This procedure had been used successfully with pediatric patients in Japan, but it had not been widely applied or tested in adults. Dr. Gonzalez's work has put UCLA at the forefront in the application of this technique. A recent study of approximately 20 of his patients who received the surgery showed good results and demonstrated the safety and effectiveness of the surgery in patients with atherosclerotic disease. Based on the results of upcoming trials with a larger population, the next step would be to conduct a phase-3 multicenter trial that includes other institutions across the country.
His work has attracted national attention. "Nestor's research is certainly innovative and very promising, and he is courageous enough to undertake it," says Mario Zuccarello, MD, chairman of the Department of Surgery at the University of Cincinnati. "It's the application of this approach to those patients that clearly shows he is a forward thinker. He has a very inquisitive mind and asks questions that not everyone asks."
In addition, Dr. Gonzalez is working with Luisa Iruela-Arispe, PhD, in UCLA's Department of Molecular Biology, to understand the molecular biology underlying the growth of blood vessels in response to increased blood flow. "If we can better understand the molecules that are involved in the growth of those new arteries," says Dr. Gonzalez, "then we could manipulate them to make that growth happen faster or stimulate them in patients who are typically not responsive."
As passionate and driven as he is today, Dr. Gonzalez had no clear career path growing up. As a youth, he excelled in mathematics and considered becoming an engineer like his father. But he was also artistic, like his mother, and enjoyed painting and building models. "I was also good in biology and found the complexity of living systems amazing," Dr. Gonzalez recalls. "It was a conundrum because I didn't know what to do."
Then, the answer appeared with certain clarity: If he became a doctor, he could combine all three of his passions. "You use the same scientific approach you would in mathematics and biology but are also able to be creative and do things with your hands," he explains. "Nothing else offered me the possibility of putting all three things together." The concept of practicing medicine was not new within his family; his grandfather had been a doctor.
After earning an undergraduate degree at the age of 16, he enrolled in medical school. The University of El Rosario was founded in 1653, and it is known as "the cradle of the republic" for its significance in Colombian history. More than two dozen of the nation's presidents were schooled there. The medical school only accepts about 50 students per year, and approximately half graduate with each class. When Dr. Gonzalez graduated at the age of 22, he had earned the highest grades ever attained by a student in the history of the medical school.
Following graduation, Dr. Gonzalez interned in the surgery department of the Fundacion Santa Fe de Bogota, where he became particularly interested in vascular surgery; however, he realized as his internship was coming to its end that the introduction of new technology and procedures was dramatically altering the field. "Endovascular surgery - operating on veins and arteries from the inside - was going to change the way surgery was done," Dr. Gonzalez says. He decided to pursue a career in radiology.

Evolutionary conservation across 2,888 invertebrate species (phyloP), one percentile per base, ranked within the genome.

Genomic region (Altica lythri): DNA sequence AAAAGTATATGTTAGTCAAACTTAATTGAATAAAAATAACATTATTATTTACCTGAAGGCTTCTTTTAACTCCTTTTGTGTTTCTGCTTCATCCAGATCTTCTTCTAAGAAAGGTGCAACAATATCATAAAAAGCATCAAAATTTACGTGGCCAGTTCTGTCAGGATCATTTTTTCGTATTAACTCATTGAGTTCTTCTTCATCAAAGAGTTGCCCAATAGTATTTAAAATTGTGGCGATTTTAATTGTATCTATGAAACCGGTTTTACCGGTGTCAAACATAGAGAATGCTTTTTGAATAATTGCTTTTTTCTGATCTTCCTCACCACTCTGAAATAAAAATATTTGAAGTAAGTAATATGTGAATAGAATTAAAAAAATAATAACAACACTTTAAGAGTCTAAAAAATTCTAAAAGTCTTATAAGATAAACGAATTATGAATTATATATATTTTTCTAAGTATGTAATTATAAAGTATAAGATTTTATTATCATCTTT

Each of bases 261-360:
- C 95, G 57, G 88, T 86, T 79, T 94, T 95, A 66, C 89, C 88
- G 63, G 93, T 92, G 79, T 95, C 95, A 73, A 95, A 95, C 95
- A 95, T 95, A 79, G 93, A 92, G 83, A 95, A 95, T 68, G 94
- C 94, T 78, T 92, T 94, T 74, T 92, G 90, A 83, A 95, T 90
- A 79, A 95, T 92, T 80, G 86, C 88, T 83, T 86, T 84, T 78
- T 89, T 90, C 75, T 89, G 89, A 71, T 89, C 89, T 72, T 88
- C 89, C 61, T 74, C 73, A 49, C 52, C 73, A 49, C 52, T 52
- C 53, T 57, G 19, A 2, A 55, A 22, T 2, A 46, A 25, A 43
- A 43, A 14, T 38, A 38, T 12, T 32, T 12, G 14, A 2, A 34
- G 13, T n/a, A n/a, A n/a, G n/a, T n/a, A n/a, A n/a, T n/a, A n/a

Simultaneous to completing his residency in radiology, Dr. Gonzalez had an interest in medical history and ethics that led him to enroll in the University of El Rosario's School of Law where, in 1996, he received a diplomate in medical legislation. He was appointed editor of the Heraldo Medico, a journal devoted to legal and ethical issues in medicine, and he further cultivated that knowledge by teaching medical ethics and the history of medicine.
"History teaches us the mistakes and the successes of our predecessors," Dr. Gonzalez says. "By reapplying those lessons in a new way, one can change the field of medicine; however, everything we do needs to be governed by a deep commitment to be good to other fellow humans; everything we do should be for the benefit of our patients."
Along with Jose F. Patiño, MD, a key leader in the modernization of medicine in Colombia, and members of the surgery department at the Fundacion Santa Fe de Bogota, Dr. Gonzalez helped produce a manual on procedures for operating rooms. It was groundbreaking and became widely adopted throughout Latin America.
Dr. Gonzalez anticipates becoming a U.S citizen in 2015. But he has not forgotten about his homeland, and he has continued to help develop the field of medicine in Colombia.
After a decade in the United States without returning to Colombia due to safety concerns, Dr. Gonzalez went there for his brother's wedding in 2011. That visit spurred an invitation from Dr. Patiño to help establish the Center of Excellence for the Management of Acute Stroke in Bogota - the first center of its
kind in the country. Dr. Gonzalez led a series of conferences and lectures on stroke-related issues, and he has helped create a public-service announcement on stroke awareness that aired on Colombian television.
His cumulative work has gained Dr. Gonzalez an international reputation that only promises more for the future, says Dr. Giuseppe Lanzino, MD, professor of neurosurgery at the Mayo Clinic. "He is one of the few surgeons of his generation to be very successful in performing some true research," Dr. Lanzino says. "Considering his relatively young age, that's a big achievement."
Marina Dundjerski is a freelance writer in Los Angeles and the author of UCLA: The First Century (Third Millennium Publishing Ltd., 2012).